An Ashland University biology professor and his team of undergraduate students have asked how a type of zebrafish, used for years to study the cardiovascular system, develops eye lens cataracts, a disease that continues to be the greatest source of human blindness worldwide.

While previous work suggested that these zebrafish produced less of one crucial lens protein, triggering cloudiness in their lenses, Dr. Mason Posner and his students used two techniques that measure levels of gene expression to suggest that this might not be the case.

“Instead, it seems the abnormal lenses in these fish are caused by a more general stress resulting from the lack of another gene that controls the production of blood cells,” Posner said in a news release.

Posner’s lab collaborated with Dr. Andor Kiss, director for the Center for Bioinformatics and Functional Genomics at Miami University of Ohio, to compare the expression of over 23,000 genes between the zebrafish with cataracts and zebrafish with normal lenses.

“These research results will be published in the online open access journal PLOS ONE on March 12, 2019, and allow the zebrafish to be used to better understand the factors that cause lens cataract, and how it might be prevented,” Posner said.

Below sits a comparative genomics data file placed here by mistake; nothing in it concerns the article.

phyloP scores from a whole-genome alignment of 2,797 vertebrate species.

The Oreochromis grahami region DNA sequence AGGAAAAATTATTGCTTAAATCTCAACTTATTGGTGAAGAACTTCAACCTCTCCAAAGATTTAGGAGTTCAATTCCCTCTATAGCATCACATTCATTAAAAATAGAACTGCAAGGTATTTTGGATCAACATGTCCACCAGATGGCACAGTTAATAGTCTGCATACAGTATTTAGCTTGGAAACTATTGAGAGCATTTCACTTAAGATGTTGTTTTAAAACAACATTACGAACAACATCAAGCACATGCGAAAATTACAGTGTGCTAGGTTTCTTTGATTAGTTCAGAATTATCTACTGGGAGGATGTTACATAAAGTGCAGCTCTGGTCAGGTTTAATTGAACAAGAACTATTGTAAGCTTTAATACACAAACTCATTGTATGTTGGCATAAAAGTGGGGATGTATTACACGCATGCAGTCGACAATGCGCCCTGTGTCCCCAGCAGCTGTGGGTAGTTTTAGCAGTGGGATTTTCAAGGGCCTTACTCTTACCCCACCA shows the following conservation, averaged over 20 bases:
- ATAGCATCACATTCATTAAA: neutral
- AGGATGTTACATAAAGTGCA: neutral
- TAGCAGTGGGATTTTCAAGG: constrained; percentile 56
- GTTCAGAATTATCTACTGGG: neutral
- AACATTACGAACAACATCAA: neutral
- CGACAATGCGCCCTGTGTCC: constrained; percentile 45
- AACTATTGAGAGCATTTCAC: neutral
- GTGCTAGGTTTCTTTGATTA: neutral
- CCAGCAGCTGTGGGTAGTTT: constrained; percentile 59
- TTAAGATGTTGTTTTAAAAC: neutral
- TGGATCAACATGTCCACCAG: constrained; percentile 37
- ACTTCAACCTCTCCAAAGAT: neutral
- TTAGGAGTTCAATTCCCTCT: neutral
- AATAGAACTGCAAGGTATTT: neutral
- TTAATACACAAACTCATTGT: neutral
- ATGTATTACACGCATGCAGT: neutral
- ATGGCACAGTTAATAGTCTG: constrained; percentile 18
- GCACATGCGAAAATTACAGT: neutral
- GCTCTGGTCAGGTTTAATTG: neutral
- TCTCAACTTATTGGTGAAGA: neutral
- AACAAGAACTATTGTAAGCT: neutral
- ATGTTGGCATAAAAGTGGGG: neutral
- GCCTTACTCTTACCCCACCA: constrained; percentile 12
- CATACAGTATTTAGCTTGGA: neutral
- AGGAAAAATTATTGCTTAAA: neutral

“These experiments found that genes for the alpha-crystallins, lens proteins known to prevent the appearance of cataracts, were used at the same levels in both groups,” Posner said. “However, a number of stress genes that become active when tissues are experiencing physiological stress, were more active.”

Posner believes that future studies can help connect these stresses to the development of cataract.

Now that the nature of this zebrafish lens cataract has been described, Posner and his students plan to test the ability of various alpha-crystallins to prevent it from developing.

“These experiments will provide a novel way to test strategies for blocking the appearance of cloudiness leading to human blindness,” he said. “This work is funded by the National Eye Institute of the National Institutes of Health through their AREA program, which supports research training of undergraduate students in biomedical sciences.”